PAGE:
The great achievement was made as the SailBuoy met (SB met) competed in the Microtransat Challenge. Offshore Sensing participated in the class for unmanned vessels up to 2.4 meters, where communication with the vessel is permitted.
“After 80 days at sea she has finally arrived at the finish line. Deployed in Newfoundland, she has travelled 3000 km to Ireland. The actual sailing distance was 5100 km. The wind has varied from flat calm to strong gale”, writes researcher, inventor and general manager David Peddie on Offshore Sensing Facebook-page.
The organizers confirm that the SB met is the first boat to complete the challenge:
“SB met has travelled over 5000km in 79 days since leaving Newfoundland on June 7th. Over the previous eight years there have been 23 unsuccessful attempts. The best of these being another SailBuoy boat, SB Wave which got about halfway across the Atlantic last year.”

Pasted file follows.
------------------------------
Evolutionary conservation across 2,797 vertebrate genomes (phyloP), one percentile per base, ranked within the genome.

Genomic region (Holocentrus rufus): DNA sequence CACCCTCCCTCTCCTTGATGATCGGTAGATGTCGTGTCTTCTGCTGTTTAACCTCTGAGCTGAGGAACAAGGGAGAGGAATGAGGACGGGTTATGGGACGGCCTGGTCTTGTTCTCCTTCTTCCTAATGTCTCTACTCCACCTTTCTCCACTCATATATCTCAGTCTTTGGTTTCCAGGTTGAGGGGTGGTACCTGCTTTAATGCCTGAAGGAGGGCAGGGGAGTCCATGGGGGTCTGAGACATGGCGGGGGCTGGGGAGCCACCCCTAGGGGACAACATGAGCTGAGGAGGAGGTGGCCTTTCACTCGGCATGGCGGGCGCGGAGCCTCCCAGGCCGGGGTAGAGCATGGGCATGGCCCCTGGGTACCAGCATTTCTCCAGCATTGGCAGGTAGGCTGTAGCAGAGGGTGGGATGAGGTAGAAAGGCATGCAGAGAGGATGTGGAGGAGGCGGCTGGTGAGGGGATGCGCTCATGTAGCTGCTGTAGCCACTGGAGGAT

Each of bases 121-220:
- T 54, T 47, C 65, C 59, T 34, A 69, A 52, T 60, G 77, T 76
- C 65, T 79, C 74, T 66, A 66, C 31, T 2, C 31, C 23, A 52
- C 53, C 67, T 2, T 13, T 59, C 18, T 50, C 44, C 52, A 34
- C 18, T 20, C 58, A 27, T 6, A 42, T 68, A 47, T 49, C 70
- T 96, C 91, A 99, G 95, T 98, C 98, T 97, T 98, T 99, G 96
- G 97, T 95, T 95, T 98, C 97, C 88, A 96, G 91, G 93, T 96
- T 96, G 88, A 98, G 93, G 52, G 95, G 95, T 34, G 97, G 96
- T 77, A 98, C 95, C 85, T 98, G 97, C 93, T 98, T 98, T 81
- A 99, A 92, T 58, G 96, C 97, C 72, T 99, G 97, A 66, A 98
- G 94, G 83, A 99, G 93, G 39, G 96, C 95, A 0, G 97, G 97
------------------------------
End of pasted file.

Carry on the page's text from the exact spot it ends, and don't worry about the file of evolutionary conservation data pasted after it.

Can be used for a wide variety of ocean applications
The SailBuoy uses wind power for propulsion. Power for the electronics and actuators is provided by solar panels. Data communication and control is established in real-time using the Iridium satellite system through a user-friendly web interface.
The vessel can be used for a wide variety of ocean applications. From measuring ocean and atmospheric parameters to tracking oil spills or acting as a communication relay station for subsea instrumentation. You can follow the SailBuoy and update tracks in real-time from your computer, tablet or smart phone.
SailBuoy is based on research and technology from Christian Michelsen Research (CMR). Bergen Teknologioverføring is a partner in the project’s successful application for FORNY-funding from the Norwegian Research Council. The technology is today owned by Offshore Sensing. BTO helped establish the company and we are today one of its owners together with CMR (Tecom) and David Peddie.